Mark-ups in Russian multiples under scrutiny by antitrust authorities

April 7, 2009 16:17

The total increment of all the mark-ups and charges added by Russian retail chains to the goods' end price ranges from 20% to 60% in Saint Petersburg, reports ( with reference to RBC.

Such conclusion has been made by Russia's Federal Antimonopoly Service after studying the practice of trade chains' payments to product suppliers (namely, dairy products, bakery products, meat, sausages, fish, groceries such cereals, pasta, etc., juices and drinks) in Saint Petersburg.

More specifically, the Service has checked at least 40 contracts with suppliers of such chains as Pyaterochka (OAO Agrotorg), O'Key (OOO O'Key), Diksi (ZAO Diksi-Peterburg) and Lenta (OOO Lenta) all together occupying ca.60% of the city's retail food market, besides the Service has sent enquiries to another 16 suppliers for the sake of counter checks. The Federal Antimonopoly Service has also analyzed contracts of trade chains with producers and suppliers starting from 2005 to the first half of 2008.

The analysis has revealed that though the minimum level of retail mark-ups amounts to 10-15% most of the goods have been sold at a 30-40% mark-up.

The Service has come to a conclusion that the retail price is formed not only from the production costs and the mark-ups at the distribution levels (mark-ups of producer, distributor and retailer), but mostly from the supplier costs connected with the extra payments to the retail chains, costs associated with delays of payment by retail chains.

In particular, the share of extra payments (bonuses, fines, marketing services, etc.) of the supplier to the retail chains fluctuates from 5% to 40% of the volume of goods sold to the chain. For instance, while in 2005 bonus payments of responding groceries suppliers to the Pyaterochka chain amounted to 1.93% of the supplied volumes, in 2008 they rose to 22.75% and in 2009 as compared to 2008 they jumped by another 50-70%. Besides, according to the Service, if the delay of payment for sold-out products for all retail chains in 2005 averaged 21-25 bank days, in 2008 it was extended to 45-50 days sometimes even reaching 65 days.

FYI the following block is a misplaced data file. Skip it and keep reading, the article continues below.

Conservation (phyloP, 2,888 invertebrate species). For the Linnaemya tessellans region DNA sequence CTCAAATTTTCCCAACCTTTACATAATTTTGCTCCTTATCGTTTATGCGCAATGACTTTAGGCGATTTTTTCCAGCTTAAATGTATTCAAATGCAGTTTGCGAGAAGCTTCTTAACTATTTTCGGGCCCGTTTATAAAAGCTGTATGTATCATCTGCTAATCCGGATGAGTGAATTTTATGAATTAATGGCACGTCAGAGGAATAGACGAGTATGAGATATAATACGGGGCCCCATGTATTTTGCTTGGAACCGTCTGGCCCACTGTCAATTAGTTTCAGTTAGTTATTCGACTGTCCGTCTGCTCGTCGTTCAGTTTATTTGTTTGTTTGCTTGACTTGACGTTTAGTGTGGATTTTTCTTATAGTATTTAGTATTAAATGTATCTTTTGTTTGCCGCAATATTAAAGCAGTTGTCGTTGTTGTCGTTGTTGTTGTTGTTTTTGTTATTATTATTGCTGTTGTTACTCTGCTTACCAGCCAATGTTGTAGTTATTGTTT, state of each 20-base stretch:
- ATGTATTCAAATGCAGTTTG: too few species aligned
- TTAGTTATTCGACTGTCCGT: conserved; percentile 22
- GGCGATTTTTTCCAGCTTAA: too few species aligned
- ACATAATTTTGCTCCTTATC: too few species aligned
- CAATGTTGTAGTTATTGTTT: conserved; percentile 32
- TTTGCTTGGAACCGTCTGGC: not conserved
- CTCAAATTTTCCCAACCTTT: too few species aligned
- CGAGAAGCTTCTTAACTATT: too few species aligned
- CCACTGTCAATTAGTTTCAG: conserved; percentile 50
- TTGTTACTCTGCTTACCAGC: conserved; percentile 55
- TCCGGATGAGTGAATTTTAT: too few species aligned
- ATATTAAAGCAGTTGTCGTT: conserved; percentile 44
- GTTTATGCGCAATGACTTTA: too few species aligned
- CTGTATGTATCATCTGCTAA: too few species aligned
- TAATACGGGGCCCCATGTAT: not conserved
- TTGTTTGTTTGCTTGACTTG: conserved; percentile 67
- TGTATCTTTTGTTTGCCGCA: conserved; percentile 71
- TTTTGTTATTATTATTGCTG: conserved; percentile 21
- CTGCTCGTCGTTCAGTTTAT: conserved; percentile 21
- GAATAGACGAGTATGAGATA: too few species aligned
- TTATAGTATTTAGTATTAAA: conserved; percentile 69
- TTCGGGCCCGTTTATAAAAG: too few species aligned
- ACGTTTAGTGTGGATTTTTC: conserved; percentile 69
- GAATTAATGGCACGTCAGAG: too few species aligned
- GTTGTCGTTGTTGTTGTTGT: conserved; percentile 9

The Service is sure that discriminating conditions are incorporated into contracts with most of the suppliers regardless of the size of the supplier and the level of the trademark (local, transnational). When cooperating with the suppliers all the chains use two mechanisms capable of influencing the level of competitiveness on the market sector under analysis. The above mentioned two mechanisms are financial (bonuses and awards, payment for marketing services, fines, guaranteed margins) and administrative including the instruments aimed at leveling out the risks for the chains (return of unsold products, etc.), the Service says in its report.

Thus, Russia's Federal Antimonopoly Service says it has collected new proof of unfair practices of the retail chains which has resulted into increased end prices for food products. While the suppliers rely on the working capital borrowed from the bank, they actually also have to give credit to the retail chains, says the Service.

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